2. Saints and Boxers (two separate books) are great. Also, I would advise reading Fruit Basket. This series is manga but wonderful. I am not sure what you think about manga as a genre.

  3. Oh I love this! I read Maus, which is a graphic novel about a Holocaust survivor and Persepolis, which is a graphic novel about living/escaping Islamic persecution. Both books are nonfiction, and were much easier to read than I originally expected, and the only ones I have read!

    • I’ve heard of Maus and I know it’s considered a classic in the graphic novel genre. I’m really intrigued about the use of the graphic format to help teach about nonfiction topics, so I may give it a try. Thanks for the reminder!

  4. The University where I work was recently considering a couple of graphic novels as the campus book this year, and I found a couple of really interesting looking non-fiction graphic novels because of it: Feynman, a biography of the quantum physicist, and The Influencing Machine, about the impact of the media.

    The graphic novels I can’t believe I haven’t read yet, meanwhile, are any of the ones by Neil Gaiman. In particular, his Sandman series is supposed to be phenomenal – so much so that I haven’t read it yet because I figure I’d need to get my hands on the whole series in one go!

    And Watchmen is supposed to be on the Time top 100 Novels list, so that would be one as well – it’s a commentary on superhero stories.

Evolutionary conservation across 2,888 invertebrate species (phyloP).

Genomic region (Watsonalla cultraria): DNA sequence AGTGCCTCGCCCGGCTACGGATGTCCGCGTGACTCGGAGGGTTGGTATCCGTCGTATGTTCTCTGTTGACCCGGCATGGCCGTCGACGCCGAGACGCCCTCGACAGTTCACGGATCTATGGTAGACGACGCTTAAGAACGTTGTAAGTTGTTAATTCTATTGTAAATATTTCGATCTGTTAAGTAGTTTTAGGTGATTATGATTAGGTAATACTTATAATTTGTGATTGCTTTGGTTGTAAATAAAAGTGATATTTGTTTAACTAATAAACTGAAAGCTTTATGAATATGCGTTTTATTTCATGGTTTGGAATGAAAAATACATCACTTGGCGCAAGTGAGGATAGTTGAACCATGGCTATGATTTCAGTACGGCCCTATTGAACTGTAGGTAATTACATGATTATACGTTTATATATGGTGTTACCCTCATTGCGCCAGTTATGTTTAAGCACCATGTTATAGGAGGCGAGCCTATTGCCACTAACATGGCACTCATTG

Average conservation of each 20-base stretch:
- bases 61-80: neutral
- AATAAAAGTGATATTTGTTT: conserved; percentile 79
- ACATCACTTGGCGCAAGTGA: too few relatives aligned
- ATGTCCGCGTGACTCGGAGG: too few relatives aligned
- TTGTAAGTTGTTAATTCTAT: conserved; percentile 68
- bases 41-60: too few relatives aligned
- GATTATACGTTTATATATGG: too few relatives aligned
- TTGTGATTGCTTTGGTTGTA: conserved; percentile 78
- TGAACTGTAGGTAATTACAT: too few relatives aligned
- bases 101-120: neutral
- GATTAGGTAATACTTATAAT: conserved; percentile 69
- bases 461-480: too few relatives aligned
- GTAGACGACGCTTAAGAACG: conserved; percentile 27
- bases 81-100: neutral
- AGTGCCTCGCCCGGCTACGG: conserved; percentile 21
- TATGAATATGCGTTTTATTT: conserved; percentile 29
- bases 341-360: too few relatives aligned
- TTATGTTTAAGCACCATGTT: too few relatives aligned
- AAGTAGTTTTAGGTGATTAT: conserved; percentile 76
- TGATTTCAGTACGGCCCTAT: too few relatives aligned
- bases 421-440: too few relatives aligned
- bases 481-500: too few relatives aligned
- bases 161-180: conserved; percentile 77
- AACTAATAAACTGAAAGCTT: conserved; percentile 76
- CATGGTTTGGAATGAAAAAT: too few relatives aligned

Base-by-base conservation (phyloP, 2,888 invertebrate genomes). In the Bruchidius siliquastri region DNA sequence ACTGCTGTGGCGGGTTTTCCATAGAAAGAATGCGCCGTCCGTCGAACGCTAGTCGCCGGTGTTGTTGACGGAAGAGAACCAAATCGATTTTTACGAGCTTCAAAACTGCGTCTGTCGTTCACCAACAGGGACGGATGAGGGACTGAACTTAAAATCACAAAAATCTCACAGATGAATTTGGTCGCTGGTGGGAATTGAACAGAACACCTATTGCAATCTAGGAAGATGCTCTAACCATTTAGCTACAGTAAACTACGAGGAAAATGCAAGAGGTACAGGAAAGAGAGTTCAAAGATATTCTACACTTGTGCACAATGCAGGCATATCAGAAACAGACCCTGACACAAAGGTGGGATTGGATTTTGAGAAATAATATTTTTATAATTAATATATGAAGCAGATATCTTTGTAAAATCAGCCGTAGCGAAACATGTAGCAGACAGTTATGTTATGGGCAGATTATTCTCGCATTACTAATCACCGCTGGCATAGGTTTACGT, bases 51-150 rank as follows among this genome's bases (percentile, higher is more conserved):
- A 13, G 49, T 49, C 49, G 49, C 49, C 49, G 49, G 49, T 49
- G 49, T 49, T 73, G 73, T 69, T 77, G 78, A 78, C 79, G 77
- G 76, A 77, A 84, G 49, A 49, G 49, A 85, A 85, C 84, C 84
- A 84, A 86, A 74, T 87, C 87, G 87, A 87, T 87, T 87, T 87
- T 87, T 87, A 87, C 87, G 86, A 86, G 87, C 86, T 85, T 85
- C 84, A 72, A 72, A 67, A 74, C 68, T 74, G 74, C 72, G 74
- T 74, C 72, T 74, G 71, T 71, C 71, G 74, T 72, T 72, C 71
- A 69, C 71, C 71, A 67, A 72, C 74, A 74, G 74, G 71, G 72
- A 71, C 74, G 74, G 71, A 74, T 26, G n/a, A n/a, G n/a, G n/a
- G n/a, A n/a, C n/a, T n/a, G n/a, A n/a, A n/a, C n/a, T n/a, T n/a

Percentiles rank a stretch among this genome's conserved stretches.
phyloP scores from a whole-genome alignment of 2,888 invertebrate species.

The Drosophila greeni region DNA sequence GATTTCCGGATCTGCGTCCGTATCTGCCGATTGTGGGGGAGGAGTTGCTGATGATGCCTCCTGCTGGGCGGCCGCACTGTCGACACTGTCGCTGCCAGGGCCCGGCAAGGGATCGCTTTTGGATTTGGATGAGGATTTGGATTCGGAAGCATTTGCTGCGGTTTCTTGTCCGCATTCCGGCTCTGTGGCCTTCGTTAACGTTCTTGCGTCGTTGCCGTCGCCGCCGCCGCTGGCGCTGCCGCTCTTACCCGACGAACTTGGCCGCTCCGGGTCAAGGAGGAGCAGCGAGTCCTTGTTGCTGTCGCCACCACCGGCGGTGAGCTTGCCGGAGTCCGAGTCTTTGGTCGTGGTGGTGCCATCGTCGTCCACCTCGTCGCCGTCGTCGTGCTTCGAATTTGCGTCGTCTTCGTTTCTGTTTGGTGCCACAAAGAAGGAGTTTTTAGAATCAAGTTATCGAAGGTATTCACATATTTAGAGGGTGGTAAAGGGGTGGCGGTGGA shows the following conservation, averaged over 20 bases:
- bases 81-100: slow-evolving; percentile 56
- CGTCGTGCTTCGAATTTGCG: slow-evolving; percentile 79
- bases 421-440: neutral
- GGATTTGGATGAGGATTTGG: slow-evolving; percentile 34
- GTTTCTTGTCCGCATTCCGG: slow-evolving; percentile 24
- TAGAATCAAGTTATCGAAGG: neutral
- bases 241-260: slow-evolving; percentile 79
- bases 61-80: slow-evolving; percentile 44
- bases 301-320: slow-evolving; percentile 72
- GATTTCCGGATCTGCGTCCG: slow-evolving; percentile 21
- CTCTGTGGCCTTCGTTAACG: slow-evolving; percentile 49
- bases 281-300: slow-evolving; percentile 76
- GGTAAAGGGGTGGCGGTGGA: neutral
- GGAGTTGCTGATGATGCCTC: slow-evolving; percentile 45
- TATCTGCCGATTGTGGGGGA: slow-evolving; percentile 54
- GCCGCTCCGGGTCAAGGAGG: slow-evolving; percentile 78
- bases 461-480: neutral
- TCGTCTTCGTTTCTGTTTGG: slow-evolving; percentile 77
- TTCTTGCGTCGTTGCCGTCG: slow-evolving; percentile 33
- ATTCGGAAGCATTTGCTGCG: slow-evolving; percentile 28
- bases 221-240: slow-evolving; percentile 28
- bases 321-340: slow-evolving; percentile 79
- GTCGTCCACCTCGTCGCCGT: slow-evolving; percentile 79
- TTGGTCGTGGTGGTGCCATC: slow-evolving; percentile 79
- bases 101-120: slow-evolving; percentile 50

Just a few thoughts! As you noticed, I did my post today on Graphic Novels as well! http://dbcii.com/2014/04/08/g-graphic-novel/ I mentioned a couple of ongoing series there as well.

    • And the Scott Pilgrim series! What was I thinking leaving that out? They’re almost done re-releasing that all in color, but the original black-and-white is also great.

      • Great recommendations–thanks! I have heard of Scott Pilgrim’s books. And as I wrote in another comment reply above, I’m very interested in the use of the graphic style in nonfiction works. I think the implications for the use of such books in school settings is fascinating. Thanks again for all the suggestions!

  5. I love graphic novels, and I haven’t read this one, so am excited to hunt it down. We are similar in that I adore cooking and baking too, so anything cooking related in the way of books is a real draw for me. Thanks for sharing this–I will be adding it to my Goodreads! 🙂

    I love the graphic novel for children, To Dance. We taught that in the children’s lit. course to future teachers as part of the graphic novel unit. I also enjoyed American Born Chinese! And it’s more like a hybrid picturebook/graphic novel, but Wonderstruck!

  6. I haven’t read a lot of graphic novels, but I came across Alice in the Country of Hearts – basically a manga re-imagining of Alice in Wonderland. I loved it and since then I’ve been on the look out for others. I’ll definitely be checking Relish out.

    • That book sounds really interesting. I think that’s one of the things that intrigues me about this type of book–it allows authors to explore a completely different take on a familiar topic or plot point.

  7. I don’t see this listed here, so I’ll put it down. Anya’s Ghost is a really good YA graphic novel, as is American Born Chinese.